Cloud computing vendors Amazon Web Services (AWS), Microsoft Azure and Google Cloud Platform (GCP) are also increasingly taking their services to the edge to remain competitive. Amazon’s Echo is a primary example of a perfect edge computing technology. Up and coming companies such as Fastly, Cloudflare and Edgecast are growing phenomenally in this vertical. Fastly's edge computing platform offers services across content delivery, streaming, cloud security, and application delivery control. Their clients include: Slack, Twitter, Udemy, reddit, Accenture, Financial Times, Pinterest and many more. They estimate that the total addressable market for this vertical is approximately $18 billion in 2019 and growing to $35.8 billion in 2022 at a rate of 25% annually. NVIDIA announced NVIDIA EGX which is an accelerated computing platform that enables companies to perform low-latency AI at the edge. EGX perceives, understands, and acts in real time on continuous streaming data between 5G base stations, warehouses, retail stores, factories and beyond.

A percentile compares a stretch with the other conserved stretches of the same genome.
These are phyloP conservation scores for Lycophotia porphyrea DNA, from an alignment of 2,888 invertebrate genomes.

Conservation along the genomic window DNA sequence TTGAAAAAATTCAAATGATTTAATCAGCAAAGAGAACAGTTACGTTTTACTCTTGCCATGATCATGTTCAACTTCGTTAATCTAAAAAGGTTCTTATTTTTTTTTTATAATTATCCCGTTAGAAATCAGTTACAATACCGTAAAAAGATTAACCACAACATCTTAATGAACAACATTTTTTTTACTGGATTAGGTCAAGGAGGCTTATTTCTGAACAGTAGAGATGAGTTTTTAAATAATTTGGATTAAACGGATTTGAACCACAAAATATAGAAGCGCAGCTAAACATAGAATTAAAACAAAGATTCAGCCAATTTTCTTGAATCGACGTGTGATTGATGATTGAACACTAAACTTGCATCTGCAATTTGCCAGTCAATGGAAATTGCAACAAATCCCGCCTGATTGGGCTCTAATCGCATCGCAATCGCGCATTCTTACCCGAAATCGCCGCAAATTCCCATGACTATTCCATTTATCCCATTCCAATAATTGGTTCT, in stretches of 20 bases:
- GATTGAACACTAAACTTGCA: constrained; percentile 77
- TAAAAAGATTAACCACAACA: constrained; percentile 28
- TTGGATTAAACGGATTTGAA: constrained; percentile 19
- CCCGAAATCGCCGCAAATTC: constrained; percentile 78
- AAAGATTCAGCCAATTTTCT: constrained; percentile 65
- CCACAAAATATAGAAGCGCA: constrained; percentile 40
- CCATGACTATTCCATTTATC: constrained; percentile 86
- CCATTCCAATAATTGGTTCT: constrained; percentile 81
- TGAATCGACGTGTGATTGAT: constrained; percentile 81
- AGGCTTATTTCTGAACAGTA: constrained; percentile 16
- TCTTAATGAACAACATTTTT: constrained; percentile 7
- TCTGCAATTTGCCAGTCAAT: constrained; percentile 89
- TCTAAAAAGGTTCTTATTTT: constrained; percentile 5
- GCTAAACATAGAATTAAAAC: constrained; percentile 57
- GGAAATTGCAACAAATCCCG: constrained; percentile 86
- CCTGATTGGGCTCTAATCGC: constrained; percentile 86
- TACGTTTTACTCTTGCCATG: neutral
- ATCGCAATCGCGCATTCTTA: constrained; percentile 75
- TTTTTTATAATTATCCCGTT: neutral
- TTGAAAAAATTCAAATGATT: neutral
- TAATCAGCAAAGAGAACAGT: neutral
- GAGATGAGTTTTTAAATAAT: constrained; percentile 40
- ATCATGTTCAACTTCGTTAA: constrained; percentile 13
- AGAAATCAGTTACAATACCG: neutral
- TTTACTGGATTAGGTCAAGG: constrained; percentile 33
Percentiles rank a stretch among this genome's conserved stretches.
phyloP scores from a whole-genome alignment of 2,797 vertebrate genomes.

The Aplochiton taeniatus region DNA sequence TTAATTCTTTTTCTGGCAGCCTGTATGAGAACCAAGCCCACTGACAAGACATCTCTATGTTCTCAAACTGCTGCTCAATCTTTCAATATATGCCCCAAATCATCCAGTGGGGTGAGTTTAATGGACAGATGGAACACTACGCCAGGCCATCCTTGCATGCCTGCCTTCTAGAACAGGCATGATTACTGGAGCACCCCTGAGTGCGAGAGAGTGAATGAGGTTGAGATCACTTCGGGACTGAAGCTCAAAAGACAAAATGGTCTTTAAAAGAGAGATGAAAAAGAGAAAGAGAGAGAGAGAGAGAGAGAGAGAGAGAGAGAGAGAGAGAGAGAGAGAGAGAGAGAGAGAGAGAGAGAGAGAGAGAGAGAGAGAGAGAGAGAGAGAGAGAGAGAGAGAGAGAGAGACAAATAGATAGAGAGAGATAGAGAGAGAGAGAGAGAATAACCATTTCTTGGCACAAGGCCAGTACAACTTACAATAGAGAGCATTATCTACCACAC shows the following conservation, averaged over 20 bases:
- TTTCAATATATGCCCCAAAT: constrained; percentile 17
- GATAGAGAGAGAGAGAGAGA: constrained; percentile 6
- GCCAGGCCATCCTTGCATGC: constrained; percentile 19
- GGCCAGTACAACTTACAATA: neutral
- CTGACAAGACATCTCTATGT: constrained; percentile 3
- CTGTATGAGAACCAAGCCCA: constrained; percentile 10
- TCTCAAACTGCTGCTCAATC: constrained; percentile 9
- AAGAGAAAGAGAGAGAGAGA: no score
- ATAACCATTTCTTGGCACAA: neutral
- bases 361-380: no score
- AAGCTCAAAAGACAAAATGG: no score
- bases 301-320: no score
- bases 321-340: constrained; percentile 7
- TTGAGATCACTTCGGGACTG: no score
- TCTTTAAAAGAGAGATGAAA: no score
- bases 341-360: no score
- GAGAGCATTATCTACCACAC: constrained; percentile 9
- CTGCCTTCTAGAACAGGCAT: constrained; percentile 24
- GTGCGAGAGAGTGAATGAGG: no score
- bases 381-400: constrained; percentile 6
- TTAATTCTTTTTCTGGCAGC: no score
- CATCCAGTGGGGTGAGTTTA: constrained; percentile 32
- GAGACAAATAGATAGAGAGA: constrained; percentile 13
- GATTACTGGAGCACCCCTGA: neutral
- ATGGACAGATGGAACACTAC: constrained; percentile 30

Challenges

Having discussed the advantages, it’s easy to think edge computing magically solves any issues that cloud computing has, but it has its own challenges due to the highly distributed nature of edge systems. Each of the edge nodes will need to share information with other nodes and being able to achieve this consistently is a challenge. The system should allow them to work independently while at the same time keeping them in sync with each other. It is called the distribution, consistency, and synchronization problem. Another challenge is that the computers at the edge are not high powered and that will require higher computing power all around, which will also require higher electricity or battery solutions at the edge.


Summary
To summarize, edge computing is not replacing cloud, but in some crucial instances it will bring cloud computing closer to where data is being generated and combine with smaller but more numerous on-premise computing. For latency sensitive, computing power duties, having many computers closer to data is much preferable to having large centralized ones. The main advantages include speed, reduced costs, and increased security. While this brings its own set of challenges, it will be crucial necessity for the new technological trends and the companies who are able to adopt early will reap the rewards.